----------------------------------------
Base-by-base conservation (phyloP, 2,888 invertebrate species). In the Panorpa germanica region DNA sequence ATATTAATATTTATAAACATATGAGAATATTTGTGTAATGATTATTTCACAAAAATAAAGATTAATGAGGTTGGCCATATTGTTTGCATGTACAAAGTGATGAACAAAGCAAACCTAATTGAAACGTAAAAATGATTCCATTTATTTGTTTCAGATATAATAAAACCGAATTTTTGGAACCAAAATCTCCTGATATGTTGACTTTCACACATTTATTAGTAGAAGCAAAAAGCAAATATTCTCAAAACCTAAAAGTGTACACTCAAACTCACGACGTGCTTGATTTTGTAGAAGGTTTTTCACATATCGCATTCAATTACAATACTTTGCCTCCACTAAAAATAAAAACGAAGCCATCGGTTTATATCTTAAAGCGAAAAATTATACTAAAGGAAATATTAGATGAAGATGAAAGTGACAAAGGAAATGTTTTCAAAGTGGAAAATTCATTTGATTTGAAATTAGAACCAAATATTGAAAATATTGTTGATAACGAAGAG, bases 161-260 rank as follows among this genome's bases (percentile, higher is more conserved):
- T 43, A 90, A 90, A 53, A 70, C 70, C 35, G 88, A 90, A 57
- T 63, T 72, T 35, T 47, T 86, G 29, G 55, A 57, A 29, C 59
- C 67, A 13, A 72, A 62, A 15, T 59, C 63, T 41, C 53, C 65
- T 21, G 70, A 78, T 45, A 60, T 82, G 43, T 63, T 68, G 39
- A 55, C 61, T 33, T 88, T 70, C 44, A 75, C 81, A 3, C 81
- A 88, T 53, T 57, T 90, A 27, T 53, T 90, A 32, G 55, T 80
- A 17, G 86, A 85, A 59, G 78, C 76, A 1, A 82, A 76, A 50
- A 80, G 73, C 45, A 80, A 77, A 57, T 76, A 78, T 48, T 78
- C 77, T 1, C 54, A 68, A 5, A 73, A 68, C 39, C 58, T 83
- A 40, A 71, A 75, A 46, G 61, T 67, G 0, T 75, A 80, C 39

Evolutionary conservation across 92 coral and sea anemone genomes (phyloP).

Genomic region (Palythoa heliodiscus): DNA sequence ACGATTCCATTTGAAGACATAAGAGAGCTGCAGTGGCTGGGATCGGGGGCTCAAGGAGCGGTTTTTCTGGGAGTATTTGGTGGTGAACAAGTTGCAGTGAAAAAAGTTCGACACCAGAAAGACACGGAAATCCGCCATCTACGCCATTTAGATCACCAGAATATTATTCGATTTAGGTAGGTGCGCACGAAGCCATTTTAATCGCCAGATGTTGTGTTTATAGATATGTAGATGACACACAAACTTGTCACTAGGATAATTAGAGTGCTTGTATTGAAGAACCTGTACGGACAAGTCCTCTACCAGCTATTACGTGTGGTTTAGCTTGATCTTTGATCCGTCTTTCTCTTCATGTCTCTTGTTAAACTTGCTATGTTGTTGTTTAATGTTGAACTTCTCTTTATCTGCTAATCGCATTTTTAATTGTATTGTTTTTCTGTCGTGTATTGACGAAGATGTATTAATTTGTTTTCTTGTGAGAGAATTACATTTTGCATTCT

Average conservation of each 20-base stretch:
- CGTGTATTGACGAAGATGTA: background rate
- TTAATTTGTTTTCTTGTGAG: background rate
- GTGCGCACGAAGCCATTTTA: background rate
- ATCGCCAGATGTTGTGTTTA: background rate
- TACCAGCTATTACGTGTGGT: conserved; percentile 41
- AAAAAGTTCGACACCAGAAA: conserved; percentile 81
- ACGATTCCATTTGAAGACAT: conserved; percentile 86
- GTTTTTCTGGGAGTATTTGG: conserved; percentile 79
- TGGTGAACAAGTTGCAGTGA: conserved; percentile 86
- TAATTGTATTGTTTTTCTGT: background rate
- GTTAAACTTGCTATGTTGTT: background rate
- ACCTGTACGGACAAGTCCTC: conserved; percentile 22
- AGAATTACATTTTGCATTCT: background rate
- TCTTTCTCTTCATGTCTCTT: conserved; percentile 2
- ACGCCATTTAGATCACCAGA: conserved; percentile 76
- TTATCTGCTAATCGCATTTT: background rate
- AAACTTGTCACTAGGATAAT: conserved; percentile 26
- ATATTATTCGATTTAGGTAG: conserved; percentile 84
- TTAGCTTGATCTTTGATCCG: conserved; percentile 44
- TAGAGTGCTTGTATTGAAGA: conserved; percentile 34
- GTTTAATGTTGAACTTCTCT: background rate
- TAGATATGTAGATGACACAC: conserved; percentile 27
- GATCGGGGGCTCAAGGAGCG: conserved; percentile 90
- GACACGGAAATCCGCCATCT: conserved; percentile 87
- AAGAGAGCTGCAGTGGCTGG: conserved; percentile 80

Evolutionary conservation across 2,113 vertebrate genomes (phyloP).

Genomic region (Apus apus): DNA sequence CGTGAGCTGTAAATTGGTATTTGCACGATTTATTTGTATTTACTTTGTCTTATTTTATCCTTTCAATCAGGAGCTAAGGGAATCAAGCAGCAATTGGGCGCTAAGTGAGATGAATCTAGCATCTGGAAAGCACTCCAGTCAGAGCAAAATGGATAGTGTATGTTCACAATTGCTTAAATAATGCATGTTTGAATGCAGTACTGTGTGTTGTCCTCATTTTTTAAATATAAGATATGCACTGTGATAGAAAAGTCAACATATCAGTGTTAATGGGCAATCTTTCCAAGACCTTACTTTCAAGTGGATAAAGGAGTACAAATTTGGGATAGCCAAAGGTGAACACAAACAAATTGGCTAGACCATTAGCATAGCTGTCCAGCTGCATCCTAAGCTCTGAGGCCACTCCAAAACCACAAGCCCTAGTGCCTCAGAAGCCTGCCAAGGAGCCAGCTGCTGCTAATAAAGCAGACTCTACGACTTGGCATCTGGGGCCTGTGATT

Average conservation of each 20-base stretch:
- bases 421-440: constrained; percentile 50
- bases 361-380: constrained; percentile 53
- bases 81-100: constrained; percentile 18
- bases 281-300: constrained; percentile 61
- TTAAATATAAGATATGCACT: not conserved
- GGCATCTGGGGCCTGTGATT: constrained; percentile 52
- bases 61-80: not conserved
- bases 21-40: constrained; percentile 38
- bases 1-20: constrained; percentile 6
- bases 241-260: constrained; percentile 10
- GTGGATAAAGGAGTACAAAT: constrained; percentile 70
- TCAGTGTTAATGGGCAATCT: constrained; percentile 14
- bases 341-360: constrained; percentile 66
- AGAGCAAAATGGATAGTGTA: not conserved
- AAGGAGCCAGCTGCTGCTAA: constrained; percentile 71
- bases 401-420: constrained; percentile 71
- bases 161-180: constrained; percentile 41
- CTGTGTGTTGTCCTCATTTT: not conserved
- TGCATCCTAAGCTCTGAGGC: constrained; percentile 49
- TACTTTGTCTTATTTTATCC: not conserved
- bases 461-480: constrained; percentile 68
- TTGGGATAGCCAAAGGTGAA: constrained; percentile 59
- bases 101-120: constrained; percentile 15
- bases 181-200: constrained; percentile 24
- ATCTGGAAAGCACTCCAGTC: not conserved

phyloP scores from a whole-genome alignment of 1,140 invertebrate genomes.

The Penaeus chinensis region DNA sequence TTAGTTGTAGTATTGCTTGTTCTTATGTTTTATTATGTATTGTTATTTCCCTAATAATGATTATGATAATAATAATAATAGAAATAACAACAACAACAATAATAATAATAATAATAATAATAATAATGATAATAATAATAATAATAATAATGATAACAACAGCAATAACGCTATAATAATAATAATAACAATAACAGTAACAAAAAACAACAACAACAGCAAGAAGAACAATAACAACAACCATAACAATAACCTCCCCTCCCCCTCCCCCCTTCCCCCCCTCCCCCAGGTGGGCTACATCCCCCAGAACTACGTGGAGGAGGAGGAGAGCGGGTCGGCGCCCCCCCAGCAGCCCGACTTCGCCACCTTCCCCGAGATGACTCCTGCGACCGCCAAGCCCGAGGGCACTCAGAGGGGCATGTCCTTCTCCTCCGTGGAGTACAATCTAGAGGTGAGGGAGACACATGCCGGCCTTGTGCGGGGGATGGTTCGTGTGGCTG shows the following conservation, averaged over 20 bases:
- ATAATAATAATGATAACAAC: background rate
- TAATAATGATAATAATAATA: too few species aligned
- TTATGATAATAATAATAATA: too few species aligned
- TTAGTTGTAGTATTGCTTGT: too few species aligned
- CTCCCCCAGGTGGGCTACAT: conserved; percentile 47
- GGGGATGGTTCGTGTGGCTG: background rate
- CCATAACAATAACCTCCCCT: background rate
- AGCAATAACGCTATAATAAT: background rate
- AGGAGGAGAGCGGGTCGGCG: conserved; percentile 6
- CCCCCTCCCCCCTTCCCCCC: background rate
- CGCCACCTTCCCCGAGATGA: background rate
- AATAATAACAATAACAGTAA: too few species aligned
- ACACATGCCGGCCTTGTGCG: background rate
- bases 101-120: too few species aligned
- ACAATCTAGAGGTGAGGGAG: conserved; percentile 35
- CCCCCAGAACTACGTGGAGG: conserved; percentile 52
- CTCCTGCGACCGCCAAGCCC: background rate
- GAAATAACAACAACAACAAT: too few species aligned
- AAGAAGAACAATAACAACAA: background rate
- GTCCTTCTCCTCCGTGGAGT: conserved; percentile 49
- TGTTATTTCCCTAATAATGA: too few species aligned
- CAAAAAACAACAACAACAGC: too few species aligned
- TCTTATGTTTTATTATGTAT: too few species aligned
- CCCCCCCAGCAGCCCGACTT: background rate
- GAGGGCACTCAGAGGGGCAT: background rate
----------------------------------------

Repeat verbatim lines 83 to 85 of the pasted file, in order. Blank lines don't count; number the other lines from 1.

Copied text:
- bases 101-120: too few species aligned
- ACAATCTAGAGGTGAGGGAG: conserved; percentile 35
- CCCCCAGAACTACGTGGAGG: conserved; percentile 52